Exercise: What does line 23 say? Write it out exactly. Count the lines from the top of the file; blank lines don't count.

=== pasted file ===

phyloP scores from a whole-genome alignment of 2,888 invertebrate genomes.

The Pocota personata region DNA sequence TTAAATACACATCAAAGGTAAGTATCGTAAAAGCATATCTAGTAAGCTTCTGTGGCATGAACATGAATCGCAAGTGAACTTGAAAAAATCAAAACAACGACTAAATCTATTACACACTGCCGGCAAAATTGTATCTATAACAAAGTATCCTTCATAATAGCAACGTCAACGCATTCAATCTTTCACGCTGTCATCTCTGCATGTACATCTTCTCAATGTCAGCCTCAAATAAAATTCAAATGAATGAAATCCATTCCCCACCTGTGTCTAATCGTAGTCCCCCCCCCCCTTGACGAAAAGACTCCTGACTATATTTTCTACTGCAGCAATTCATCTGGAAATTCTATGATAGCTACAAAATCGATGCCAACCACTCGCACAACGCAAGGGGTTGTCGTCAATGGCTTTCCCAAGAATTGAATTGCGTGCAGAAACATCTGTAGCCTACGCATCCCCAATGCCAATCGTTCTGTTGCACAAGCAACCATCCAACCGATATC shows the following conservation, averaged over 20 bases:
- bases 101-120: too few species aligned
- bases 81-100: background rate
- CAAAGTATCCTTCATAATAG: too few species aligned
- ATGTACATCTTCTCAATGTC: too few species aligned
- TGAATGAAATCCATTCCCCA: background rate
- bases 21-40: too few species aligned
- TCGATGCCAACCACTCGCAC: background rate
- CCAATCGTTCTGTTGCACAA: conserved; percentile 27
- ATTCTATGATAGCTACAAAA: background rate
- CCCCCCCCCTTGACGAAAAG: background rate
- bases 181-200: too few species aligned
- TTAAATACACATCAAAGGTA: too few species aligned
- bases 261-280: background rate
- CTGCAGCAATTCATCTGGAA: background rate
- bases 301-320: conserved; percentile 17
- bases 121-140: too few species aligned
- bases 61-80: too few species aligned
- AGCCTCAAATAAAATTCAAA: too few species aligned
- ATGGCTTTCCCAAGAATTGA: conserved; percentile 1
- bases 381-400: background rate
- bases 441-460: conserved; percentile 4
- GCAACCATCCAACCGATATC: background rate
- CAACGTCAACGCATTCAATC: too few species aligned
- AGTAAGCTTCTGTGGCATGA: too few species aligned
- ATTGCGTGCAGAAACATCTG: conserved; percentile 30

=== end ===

- bases 441-460: conserved; percentile 4